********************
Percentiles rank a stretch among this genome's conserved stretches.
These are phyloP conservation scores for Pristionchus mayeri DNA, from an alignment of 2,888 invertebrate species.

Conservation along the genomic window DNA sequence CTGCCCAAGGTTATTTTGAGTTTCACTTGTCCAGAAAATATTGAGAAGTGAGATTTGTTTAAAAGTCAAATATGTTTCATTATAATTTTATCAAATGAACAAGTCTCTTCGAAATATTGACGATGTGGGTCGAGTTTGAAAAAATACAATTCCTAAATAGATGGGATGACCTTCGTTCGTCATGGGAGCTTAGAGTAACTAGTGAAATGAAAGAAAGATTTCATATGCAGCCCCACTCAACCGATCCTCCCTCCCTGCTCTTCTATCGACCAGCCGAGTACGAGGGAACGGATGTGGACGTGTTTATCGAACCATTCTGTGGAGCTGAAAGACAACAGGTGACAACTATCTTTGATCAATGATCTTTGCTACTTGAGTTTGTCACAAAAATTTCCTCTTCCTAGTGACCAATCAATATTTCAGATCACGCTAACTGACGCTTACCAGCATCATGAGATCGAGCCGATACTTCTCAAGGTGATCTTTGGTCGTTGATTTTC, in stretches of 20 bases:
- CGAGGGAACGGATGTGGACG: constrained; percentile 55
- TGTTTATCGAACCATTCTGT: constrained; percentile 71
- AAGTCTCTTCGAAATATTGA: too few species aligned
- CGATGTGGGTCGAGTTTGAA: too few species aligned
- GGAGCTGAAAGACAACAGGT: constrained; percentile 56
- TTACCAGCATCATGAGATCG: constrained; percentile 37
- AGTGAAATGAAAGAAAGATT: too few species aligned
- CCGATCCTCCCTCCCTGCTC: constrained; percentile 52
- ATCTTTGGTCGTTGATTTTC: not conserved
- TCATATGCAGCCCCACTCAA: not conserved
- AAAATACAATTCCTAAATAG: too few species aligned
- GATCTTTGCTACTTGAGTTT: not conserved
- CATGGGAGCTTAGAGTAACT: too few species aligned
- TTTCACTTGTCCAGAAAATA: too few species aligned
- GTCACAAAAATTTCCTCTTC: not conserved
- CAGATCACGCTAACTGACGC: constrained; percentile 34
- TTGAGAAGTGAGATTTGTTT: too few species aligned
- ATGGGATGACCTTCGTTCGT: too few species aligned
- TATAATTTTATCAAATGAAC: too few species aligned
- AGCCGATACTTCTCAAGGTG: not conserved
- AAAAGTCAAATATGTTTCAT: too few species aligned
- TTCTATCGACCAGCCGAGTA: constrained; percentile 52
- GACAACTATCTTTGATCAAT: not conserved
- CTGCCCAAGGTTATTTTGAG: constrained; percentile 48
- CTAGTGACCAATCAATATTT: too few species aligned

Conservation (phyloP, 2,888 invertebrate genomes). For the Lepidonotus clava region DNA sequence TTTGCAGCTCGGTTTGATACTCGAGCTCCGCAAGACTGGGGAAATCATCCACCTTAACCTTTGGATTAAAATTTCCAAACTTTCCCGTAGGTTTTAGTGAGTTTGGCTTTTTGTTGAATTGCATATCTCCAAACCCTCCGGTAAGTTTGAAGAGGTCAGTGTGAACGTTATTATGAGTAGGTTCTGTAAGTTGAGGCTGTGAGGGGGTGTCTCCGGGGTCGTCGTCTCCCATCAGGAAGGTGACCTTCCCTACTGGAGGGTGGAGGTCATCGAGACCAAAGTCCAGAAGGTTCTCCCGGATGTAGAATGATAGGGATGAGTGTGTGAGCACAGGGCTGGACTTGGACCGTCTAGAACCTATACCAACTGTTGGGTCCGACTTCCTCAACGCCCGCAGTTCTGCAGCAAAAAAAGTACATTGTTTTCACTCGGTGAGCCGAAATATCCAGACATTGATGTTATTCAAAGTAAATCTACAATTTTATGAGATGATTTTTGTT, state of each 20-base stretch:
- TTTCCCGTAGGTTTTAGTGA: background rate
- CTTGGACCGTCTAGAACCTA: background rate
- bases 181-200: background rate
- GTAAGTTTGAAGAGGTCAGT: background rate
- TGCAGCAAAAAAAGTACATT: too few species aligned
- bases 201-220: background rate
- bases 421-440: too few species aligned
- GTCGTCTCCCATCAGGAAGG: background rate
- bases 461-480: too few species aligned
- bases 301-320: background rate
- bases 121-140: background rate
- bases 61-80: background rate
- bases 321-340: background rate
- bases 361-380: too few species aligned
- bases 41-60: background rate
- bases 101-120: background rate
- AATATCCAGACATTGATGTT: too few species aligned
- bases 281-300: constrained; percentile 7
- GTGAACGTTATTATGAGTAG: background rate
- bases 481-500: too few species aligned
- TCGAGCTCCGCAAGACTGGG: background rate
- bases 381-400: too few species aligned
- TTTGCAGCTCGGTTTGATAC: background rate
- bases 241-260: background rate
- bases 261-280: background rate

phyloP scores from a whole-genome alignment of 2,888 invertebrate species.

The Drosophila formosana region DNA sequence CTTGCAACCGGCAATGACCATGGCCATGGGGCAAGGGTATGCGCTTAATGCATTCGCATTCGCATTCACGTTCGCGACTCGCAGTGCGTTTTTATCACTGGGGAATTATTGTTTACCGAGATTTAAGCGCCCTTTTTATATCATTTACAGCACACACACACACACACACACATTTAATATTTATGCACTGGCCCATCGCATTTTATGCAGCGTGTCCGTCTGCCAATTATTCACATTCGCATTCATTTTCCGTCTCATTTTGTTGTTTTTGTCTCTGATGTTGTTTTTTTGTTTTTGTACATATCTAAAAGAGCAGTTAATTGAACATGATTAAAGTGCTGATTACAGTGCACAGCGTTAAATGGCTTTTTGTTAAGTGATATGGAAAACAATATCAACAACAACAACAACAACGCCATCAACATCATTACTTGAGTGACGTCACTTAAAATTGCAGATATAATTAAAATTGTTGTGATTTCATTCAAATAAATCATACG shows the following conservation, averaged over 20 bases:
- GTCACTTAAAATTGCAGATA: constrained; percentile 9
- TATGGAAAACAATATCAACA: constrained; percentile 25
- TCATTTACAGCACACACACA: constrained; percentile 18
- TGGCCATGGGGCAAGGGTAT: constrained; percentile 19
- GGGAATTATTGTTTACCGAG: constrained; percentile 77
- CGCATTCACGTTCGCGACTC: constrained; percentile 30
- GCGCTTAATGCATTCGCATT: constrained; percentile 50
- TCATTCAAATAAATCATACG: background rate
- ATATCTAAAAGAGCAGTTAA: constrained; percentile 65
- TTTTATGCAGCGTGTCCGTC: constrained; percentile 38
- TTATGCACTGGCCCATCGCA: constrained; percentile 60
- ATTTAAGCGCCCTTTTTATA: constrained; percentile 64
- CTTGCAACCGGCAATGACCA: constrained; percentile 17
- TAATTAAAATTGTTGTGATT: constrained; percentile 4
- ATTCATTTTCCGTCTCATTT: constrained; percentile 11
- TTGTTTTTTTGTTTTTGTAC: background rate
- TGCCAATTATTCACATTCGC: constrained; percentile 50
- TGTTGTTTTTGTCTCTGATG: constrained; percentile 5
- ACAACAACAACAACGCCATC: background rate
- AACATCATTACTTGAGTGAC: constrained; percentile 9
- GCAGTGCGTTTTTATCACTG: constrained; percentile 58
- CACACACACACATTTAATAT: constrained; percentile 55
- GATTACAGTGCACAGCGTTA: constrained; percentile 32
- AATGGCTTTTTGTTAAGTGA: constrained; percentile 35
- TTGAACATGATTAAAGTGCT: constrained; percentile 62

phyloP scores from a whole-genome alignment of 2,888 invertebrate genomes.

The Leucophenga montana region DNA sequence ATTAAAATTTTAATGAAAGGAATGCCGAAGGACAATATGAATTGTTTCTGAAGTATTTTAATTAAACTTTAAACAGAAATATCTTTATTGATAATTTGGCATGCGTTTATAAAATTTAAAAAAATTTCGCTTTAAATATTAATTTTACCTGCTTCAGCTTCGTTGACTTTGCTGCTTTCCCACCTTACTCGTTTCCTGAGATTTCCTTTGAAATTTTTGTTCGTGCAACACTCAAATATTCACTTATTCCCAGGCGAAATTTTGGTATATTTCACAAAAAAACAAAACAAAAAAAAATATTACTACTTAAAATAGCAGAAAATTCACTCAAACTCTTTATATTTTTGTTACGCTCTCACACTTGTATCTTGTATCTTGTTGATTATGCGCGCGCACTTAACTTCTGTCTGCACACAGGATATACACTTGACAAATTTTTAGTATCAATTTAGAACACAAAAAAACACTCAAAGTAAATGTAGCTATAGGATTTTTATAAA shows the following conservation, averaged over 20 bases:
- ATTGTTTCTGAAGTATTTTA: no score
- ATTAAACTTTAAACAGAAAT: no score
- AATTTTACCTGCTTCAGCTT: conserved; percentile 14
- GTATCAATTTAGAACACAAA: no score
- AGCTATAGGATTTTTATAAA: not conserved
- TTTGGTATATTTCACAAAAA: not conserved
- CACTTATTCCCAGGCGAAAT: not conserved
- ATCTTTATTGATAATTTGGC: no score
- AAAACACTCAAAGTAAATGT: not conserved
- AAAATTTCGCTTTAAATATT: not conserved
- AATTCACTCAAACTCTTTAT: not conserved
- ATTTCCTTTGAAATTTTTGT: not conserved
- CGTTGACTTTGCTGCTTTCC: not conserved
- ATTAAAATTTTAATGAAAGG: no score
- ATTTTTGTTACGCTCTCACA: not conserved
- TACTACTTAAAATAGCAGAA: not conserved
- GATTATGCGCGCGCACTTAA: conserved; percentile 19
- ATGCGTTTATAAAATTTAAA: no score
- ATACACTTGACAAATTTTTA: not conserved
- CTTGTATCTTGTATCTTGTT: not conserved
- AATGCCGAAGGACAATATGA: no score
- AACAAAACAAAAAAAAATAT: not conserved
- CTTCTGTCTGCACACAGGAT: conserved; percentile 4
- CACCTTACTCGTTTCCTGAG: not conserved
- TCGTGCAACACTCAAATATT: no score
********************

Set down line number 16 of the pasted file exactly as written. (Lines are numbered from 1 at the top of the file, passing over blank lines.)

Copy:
- CATGGGAGCTTAGAGTAACT: too few species aligned